Customers have the choice of paying via credit/debit cards, counter payments, online direct debit or ATM payments. This platform was designed for Facebook’s merchants who found 2C2P’s payment gateway too expensive, making it easier to use the platform’s secure and efficient service.

2C2P isn’t suitable for a global payment gateway, its better for smaller merchants or brands that are looking to reach a wide array of consumers in the region, without being restricted by credit card ownership.

Thailand based Omise is a reliable, secure payments gateway for ecommerce merchants and brands. Users of the platform have access to the Omise Dashboard that allows them to view recently transferred money, total balance, and conduct refunds.

The all encompassing platform lets users manage everything from one dashboard.

Omise works similarly to PayPal, but is slightly speedier if users want to transfer money from a third party account into their Omise account. It also supplies users with a trial API, which makes it significantly quicker than a bank to implement during a trial period.

The company also practices tokenization, which means the system does not record a customer’s credit card number, as the token swaps out sensitive data with a randomized number in the same format.

Omise charges 3.65% per credit card transaction, and signing up is extremely easy. For merchants, simply submit your ID card and the front page of your bank book. For companies, submit a company registration, director ID card, Tax ID and the front page of the company’s bank book.


As of now, 53% of the population in Southeast Asia — more than 339 million people — are online. There are more people with access to the internet than without and the number is expected to reach 480 million by 2020.

A survey conducted to 1600 people by Limelight Networks in four Southeast Asian countries (Thailand, Singapore, Malaysia, and the Philippines) found that internet users are spending 16 hours per week on the internet outside of work purposes.

With so much time spent online, users are demanding more from their web experience and it is proven to affect their shopping decisions. What else was revealed from the survey?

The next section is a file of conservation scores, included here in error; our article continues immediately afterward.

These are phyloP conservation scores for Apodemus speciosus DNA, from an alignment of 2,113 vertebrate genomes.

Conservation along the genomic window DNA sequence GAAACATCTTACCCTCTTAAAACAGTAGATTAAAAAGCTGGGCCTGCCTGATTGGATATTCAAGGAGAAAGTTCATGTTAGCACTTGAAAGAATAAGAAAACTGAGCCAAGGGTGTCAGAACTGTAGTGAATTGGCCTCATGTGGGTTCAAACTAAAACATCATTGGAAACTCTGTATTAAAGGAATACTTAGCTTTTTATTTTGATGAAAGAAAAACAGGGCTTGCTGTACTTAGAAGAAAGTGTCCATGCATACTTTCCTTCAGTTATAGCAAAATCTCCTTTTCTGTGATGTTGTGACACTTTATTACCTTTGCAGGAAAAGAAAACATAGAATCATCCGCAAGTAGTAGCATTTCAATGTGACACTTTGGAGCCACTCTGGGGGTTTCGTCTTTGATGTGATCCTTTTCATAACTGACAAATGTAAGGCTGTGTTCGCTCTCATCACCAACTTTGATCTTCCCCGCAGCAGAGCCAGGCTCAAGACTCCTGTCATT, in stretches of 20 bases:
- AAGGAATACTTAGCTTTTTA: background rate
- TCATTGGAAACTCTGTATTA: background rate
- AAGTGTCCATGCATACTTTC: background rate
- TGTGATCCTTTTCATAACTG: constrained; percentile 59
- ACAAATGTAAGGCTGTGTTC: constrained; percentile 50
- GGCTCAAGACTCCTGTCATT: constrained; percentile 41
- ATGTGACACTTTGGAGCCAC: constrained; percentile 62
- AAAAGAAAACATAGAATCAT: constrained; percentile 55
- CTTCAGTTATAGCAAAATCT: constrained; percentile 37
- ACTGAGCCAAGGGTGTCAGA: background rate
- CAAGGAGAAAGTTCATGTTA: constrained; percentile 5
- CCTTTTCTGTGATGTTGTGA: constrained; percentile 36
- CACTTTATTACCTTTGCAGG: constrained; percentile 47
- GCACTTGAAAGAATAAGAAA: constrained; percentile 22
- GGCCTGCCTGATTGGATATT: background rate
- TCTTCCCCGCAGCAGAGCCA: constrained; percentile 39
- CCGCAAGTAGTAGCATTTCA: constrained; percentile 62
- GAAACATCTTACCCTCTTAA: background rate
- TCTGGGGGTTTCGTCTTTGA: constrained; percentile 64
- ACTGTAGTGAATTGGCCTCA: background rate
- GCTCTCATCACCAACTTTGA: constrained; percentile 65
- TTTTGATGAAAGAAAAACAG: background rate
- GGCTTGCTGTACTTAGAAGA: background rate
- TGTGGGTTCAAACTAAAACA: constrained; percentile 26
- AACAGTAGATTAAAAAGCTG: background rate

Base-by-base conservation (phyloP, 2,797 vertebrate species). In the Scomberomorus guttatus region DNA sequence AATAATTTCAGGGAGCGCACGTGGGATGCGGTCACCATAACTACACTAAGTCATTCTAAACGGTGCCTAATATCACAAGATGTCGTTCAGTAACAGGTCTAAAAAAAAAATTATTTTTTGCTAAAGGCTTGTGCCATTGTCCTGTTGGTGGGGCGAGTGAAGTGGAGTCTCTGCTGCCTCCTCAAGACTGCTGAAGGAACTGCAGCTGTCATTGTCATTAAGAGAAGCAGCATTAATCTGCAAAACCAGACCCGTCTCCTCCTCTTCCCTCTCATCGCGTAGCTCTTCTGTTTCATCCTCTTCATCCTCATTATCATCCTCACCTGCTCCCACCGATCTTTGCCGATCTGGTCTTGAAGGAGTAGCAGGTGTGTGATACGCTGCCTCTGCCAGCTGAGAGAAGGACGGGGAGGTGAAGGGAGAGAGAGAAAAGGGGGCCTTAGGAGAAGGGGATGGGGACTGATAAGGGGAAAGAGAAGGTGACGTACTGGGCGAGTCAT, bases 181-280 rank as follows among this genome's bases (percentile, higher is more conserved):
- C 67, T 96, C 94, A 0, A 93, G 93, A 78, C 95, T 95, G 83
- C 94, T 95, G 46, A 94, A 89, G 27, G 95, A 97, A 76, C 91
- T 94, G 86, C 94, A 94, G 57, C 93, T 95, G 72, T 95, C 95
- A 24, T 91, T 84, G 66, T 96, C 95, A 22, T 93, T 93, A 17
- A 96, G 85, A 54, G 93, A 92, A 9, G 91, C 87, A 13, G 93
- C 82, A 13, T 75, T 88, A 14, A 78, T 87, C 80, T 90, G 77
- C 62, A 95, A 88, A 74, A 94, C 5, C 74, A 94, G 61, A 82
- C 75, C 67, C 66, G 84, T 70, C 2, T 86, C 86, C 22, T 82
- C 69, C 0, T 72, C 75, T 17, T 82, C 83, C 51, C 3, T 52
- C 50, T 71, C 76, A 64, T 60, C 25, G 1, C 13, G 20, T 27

16 hours doing what exactly?

From 1 to 5, with 5 being the highest internet activity, social media ranked almost 4. The second most popular was browsing through video heavy content sites like Youtube and news outlets.

Gaming sites and live streaming of sports events ranked the lowest in terms of online activity.

customer web experience

Moreover, internet users in Southeast Asia are relying more on the internet for product research.

17% of them will even engage with a company’s official social media accounts to inquire about a product.

32% of social media users use their networks to check product recommendations from their friends and family.

customer web experience

What keeps them glued online?

A smartphone is the dominant device used to access the internet in this region and laptop comes in second place.

84% of internet users expect a fast load time no matter how big the screen size of their device is.

43% of online shoppers state they will actually abandon the website, and buy from a competitor if the experience on the website is too slow.

customer web experience

Despite a customer’s increasingly high standard,  77% said they would likely give the company  another try in the future given the chance.

Other important factors to consider when creating a positive web experience:

  • Fresh and updated content from a website (46%)
  • Fast performance (38%)
  • Personalised experience based on previous visits (67%) by providing relevant product recommendations

What does this mean for brands?

Word of mouth is your best friend.

91% of the customers would recommend your service/platform to a friend if they had a positive experience. Even from the stone ages, this has always been one of the most effective marketing tools.

customer web experience

Read the full report from Limelight Networks here.